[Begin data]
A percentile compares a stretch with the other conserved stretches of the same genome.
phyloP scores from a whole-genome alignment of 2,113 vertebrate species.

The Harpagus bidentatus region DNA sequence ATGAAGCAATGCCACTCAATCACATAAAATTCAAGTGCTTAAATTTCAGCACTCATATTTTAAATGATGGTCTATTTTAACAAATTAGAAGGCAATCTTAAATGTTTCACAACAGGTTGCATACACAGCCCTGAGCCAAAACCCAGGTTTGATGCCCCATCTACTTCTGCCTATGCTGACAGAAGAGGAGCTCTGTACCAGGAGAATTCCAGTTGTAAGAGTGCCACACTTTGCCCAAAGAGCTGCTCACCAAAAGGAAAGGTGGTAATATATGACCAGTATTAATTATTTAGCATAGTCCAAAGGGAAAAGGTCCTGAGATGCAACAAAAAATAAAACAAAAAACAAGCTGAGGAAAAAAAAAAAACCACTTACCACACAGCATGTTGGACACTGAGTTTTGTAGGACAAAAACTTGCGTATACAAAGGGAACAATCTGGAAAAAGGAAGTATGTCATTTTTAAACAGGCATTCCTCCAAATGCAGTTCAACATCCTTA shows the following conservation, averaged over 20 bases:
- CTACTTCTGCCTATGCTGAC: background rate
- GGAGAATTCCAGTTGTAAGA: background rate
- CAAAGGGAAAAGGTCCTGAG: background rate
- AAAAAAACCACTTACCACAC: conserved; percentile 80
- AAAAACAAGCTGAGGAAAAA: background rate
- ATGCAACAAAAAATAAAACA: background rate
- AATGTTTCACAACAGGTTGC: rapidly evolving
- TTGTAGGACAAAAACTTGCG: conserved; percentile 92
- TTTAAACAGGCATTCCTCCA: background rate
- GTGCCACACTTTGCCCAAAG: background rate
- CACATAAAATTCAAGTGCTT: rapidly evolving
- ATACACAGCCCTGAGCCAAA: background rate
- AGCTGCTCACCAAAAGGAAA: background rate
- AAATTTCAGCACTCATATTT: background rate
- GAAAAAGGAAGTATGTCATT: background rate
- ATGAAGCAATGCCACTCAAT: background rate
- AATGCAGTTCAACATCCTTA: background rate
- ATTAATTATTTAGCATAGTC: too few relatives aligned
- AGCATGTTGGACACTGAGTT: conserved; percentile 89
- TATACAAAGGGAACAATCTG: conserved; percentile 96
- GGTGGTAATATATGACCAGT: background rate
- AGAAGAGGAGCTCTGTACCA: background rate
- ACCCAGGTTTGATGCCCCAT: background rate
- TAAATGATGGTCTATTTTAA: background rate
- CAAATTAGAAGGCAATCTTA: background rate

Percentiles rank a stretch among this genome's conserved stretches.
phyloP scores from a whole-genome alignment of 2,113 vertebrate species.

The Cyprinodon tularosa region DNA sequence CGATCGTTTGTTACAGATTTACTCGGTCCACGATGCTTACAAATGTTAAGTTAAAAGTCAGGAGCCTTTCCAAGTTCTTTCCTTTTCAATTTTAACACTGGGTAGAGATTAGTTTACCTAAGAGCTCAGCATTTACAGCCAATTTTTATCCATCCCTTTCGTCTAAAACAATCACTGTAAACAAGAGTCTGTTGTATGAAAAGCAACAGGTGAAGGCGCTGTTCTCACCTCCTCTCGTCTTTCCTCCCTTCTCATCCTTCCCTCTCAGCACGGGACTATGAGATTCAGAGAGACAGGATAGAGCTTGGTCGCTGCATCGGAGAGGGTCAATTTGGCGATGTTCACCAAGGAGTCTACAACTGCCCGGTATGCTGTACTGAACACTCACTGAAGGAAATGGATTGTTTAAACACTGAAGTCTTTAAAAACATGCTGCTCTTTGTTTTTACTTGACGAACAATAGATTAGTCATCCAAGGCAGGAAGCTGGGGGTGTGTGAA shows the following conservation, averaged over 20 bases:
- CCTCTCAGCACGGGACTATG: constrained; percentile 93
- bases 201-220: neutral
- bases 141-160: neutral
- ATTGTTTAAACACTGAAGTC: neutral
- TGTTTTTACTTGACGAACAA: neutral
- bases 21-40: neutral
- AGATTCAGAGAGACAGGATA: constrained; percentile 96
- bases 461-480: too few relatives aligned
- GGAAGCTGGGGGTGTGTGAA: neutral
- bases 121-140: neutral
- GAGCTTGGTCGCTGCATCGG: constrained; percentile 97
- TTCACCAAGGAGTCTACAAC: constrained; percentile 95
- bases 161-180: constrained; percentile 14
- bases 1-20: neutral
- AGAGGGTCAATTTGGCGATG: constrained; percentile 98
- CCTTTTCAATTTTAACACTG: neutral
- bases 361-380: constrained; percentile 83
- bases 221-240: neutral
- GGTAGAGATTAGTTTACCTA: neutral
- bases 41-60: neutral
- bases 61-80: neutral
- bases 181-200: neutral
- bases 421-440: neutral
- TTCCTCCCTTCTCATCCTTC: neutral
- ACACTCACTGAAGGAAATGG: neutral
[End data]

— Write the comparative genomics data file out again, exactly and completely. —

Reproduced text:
A percentile compares a stretch with the other conserved stretches of the same genome.
phyloP scores from a whole-genome alignment of 2,113 vertebrate species.

The Harpagus bidentatus region DNA sequence ATGAAGCAATGCCACTCAATCACATAAAATTCAAGTGCTTAAATTTCAGCACTCATATTTTAAATGATGGTCTATTTTAACAAATTAGAAGGCAATCTTAAATGTTTCACAACAGGTTGCATACACAGCCCTGAGCCAAAACCCAGGTTTGATGCCCCATCTACTTCTGCCTATGCTGACAGAAGAGGAGCTCTGTACCAGGAGAATTCCAGTTGTAAGAGTGCCACACTTTGCCCAAAGAGCTGCTCACCAAAAGGAAAGGTGGTAATATATGACCAGTATTAATTATTTAGCATAGTCCAAAGGGAAAAGGTCCTGAGATGCAACAAAAAATAAAACAAAAAACAAGCTGAGGAAAAAAAAAAAACCACTTACCACACAGCATGTTGGACACTGAGTTTTGTAGGACAAAAACTTGCGTATACAAAGGGAACAATCTGGAAAAAGGAAGTATGTCATTTTTAAACAGGCATTCCTCCAAATGCAGTTCAACATCCTTA shows the following conservation, averaged over 20 bases:
- CTACTTCTGCCTATGCTGAC: background rate
- GGAGAATTCCAGTTGTAAGA: background rate
- CAAAGGGAAAAGGTCCTGAG: background rate
- AAAAAAACCACTTACCACAC: conserved; percentile 80
- AAAAACAAGCTGAGGAAAAA: background rate
- ATGCAACAAAAAATAAAACA: background rate
- AATGTTTCACAACAGGTTGC: rapidly evolving
- TTGTAGGACAAAAACTTGCG: conserved; percentile 92
- TTTAAACAGGCATTCCTCCA: background rate
- GTGCCACACTTTGCCCAAAG: background rate
- CACATAAAATTCAAGTGCTT: rapidly evolving
- ATACACAGCCCTGAGCCAAA: background rate
- AGCTGCTCACCAAAAGGAAA: background rate
- AAATTTCAGCACTCATATTT: background rate
- GAAAAAGGAAGTATGTCATT: background rate
- ATGAAGCAATGCCACTCAAT: background rate
- AATGCAGTTCAACATCCTTA: background rate
- ATTAATTATTTAGCATAGTC: too few relatives aligned
- AGCATGTTGGACACTGAGTT: conserved; percentile 89
- TATACAAAGGGAACAATCTG: conserved; percentile 96
- GGTGGTAATATATGACCAGT: background rate
- AGAAGAGGAGCTCTGTACCA: background rate
- ACCCAGGTTTGATGCCCCAT: background rate
- TAAATGATGGTCTATTTTAA: background rate
- CAAATTAGAAGGCAATCTTA: background rate

Percentiles rank a stretch among this genome's conserved stretches.
phyloP scores from a whole-genome alignment of 2,113 vertebrate species.

The Cyprinodon tularosa region DNA sequence CGATCGTTTGTTACAGATTTACTCGGTCCACGATGCTTACAAATGTTAAGTTAAAAGTCAGGAGCCTTTCCAAGTTCTTTCCTTTTCAATTTTAACACTGGGTAGAGATTAGTTTACCTAAGAGCTCAGCATTTACAGCCAATTTTTATCCATCCCTTTCGTCTAAAACAATCACTGTAAACAAGAGTCTGTTGTATGAAAAGCAACAGGTGAAGGCGCTGTTCTCACCTCCTCTCGTCTTTCCTCCCTTCTCATCCTTCCCTCTCAGCACGGGACTATGAGATTCAGAGAGACAGGATAGAGCTTGGTCGCTGCATCGGAGAGGGTCAATTTGGCGATGTTCACCAAGGAGTCTACAACTGCCCGGTATGCTGTACTGAACACTCACTGAAGGAAATGGATTGTTTAAACACTGAAGTCTTTAAAAACATGCTGCTCTTTGTTTTTACTTGACGAACAATAGATTAGTCATCCAAGGCAGGAAGCTGGGGGTGTGTGAA shows the following conservation, averaged over 20 bases:
- CCTCTCAGCACGGGACTATG: constrained; percentile 93
- bases 201-220: neutral
- bases 141-160: neutral
- ATTGTTTAAACACTGAAGTC: neutral
- TGTTTTTACTTGACGAACAA: neutral
- bases 21-40: neutral
- AGATTCAGAGAGACAGGATA: constrained; percentile 96
- bases 461-480: too few relatives aligned
- GGAAGCTGGGGGTGTGTGAA: neutral
- bases 121-140: neutral
- GAGCTTGGTCGCTGCATCGG: constrained; percentile 97
- TTCACCAAGGAGTCTACAAC: constrained; percentile 95
- bases 161-180: constrained; percentile 14
- bases 1-20: neutral
- AGAGGGTCAATTTGGCGATG: constrained; percentile 98
- CCTTTTCAATTTTAACACTG: neutral
- bases 361-380: constrained; percentile 83
- bases 221-240: neutral
- GGTAGAGATTAGTTTACCTA: neutral
- bases 41-60: neutral
- bases 61-80: neutral
- bases 181-200: neutral
- bases 421-440: neutral
- TTCCTCCCTTCTCATCCTTC: neutral
- ACACTCACTGAAGGAAATGG: neutral